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Overview of Complexity of Learner Language

Social Language and Academic Language

Most communicative tasks used in language classrooms focus on what Cummins (1981, 2000) has called social language, or "basic interpersonal communication." Social language typically refers to concrete, observable things, people, and actions. Social language is supported by contextual information (e.g., visual information about people and places) that clarifies what is communicated verbally.

Academic language proficiency is the ability to use cognitively demanding language (e.g. abstract nouns and complex syntax) as a tool for critical thinking, with little contextual support in the sending and receiving of information.

Header Image Language Complexity

Cognitive complexity is related to complexity in language, both sentence structure and lexicon. A functional linguistics perspective (Schleppegrell, 2004) shows how language forms function to express a wide range of logical relationships in academic discourse. For example, what words signal the logical relationship between an inference and the facts that support it? In English, the function of inference may be expressed using abstract words like 'wealthier', while the function of evidence may consist of observable, concrete words, such as 'garage,' 'car,' 'peeling paint', or 'satellite dish'. Linguistic constructions like 'because' or 'just based on' are also needed for the function of linking inferences to support (Lackstrom, 1981).

Academic language is characterized by an increase in abstract nouns; very complex noun phrases with multiple levels of embedding; and relative, adverbial and complement clauses (Biber 2006). Such linguistic variety is more cognitively demanding. In addition, the lack of contextual support puts pressure on the speaker to be more precise, to make sure the listener understands. Higher levels of proficiency entails mastery of the more complex registers and uses of academic language.

Measuring Syntactic Complexity

How do we measure the syntactic complexity of learner language? Different measures are used for written vs. spoken language. The T-unit is a common measure of complexity in written language. But T-units don't work so well with spoken language, which typically has sentence fragments, false starts, and turn overlaps. In looking at spoken English L2, Tarone & Swierzbin (2009) counted the number of sentences containing more than one verb. However, you could also count learners' complex noun phrases, or verb arguments, or various types of dependent clauses, like relative or infinitive clauses. (Ellis & Barkhuizen, 2005, p.147-156) detail how to use different complexity measures for both written and spoken learner language.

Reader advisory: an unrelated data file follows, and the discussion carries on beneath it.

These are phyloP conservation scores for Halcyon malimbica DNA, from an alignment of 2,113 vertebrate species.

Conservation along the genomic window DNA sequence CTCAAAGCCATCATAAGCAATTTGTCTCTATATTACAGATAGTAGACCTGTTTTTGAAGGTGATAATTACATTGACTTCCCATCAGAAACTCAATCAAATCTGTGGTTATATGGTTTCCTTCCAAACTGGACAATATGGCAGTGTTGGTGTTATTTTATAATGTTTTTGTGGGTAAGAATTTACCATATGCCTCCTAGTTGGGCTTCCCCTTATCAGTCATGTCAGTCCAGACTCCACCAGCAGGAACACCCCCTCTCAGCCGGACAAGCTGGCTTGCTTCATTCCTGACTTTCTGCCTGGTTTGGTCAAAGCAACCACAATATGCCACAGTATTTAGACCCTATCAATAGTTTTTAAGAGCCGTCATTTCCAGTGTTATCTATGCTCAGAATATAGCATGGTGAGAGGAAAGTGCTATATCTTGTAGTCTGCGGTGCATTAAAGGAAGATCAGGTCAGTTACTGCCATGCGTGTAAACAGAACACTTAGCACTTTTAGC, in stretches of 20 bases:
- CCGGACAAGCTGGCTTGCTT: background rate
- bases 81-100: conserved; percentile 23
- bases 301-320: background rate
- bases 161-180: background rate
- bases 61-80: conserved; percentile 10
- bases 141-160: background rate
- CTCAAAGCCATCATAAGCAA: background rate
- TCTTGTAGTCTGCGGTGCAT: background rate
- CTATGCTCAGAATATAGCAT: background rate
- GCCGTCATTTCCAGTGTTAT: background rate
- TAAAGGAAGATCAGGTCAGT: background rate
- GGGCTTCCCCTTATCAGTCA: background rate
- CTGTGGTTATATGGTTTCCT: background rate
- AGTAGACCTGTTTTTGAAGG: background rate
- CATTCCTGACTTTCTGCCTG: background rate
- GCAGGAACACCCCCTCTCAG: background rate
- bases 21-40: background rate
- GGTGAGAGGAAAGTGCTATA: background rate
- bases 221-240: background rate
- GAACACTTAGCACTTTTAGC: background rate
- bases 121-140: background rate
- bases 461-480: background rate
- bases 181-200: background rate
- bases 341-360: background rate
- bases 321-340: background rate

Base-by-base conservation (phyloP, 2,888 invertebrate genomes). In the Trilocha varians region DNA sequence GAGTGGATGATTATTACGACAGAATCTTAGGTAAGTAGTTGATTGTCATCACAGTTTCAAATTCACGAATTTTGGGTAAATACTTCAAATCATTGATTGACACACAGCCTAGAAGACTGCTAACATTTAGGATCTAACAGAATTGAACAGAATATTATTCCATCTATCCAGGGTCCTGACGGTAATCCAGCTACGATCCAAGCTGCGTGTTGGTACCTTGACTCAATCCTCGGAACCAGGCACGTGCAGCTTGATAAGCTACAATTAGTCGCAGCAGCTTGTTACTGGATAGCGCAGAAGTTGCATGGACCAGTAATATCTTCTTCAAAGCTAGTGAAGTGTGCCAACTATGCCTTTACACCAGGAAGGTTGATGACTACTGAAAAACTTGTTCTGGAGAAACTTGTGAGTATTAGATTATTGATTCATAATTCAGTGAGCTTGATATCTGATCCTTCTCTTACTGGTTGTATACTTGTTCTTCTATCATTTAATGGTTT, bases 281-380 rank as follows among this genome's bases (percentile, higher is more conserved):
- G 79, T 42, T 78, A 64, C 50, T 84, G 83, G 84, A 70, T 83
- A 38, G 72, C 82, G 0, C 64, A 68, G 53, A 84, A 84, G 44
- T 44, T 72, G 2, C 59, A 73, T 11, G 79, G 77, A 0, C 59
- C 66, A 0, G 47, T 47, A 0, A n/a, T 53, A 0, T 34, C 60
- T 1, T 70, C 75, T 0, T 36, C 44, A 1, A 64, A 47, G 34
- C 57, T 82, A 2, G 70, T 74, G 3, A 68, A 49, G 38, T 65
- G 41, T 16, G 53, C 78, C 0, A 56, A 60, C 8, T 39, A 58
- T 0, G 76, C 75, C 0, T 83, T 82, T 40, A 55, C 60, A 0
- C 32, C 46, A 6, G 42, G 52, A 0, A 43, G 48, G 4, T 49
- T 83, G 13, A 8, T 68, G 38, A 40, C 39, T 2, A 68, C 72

Measuring Lexical Complexity

One useful way to measure complexity in vocabulary is to document variety in the words occurring in a segment of language. A type-token ratio (TTR) is the total number of different words (types) divided by the total number of words (tokens) in a given segment. For example, that last sentence contains 24 different words (tokens), but several of those words (like ‘a’, ’the’, ‘words’) occur more than once, so there are only 18 types. The TTR of that sentence is 18/24. The closer the TTR ratio is to 1, the greater the lexical richness of the segment.  Usually written language has a higher TTR than spoken language.

Another way to analyze social vs. academic vocabulary is to measure learners' use of concrete vs. abstract nouns. Increased use of abstract nouns might be one signal of increased cognitive complexity, since abstract nouns refer to concepts and categories that are used in performing higher level cognitive operations (see Bloom's revised taxonomy in Anderson & Krathwohl, 2001).

Learning more

To read more about the linguistic and functional characteristics of academic language, see Schleppegrell, 2004; for ideas on teaching academic language, see Zwiers(2008) and his useful website. Ellis & Barkhuizen (2005, p. 147-156) provide very useful examples showing how measures of syntactic complexity work, and Robinson (1995) illustrates type-token ratios (TTR).

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Last Modified: March 3, 2016 at 10:57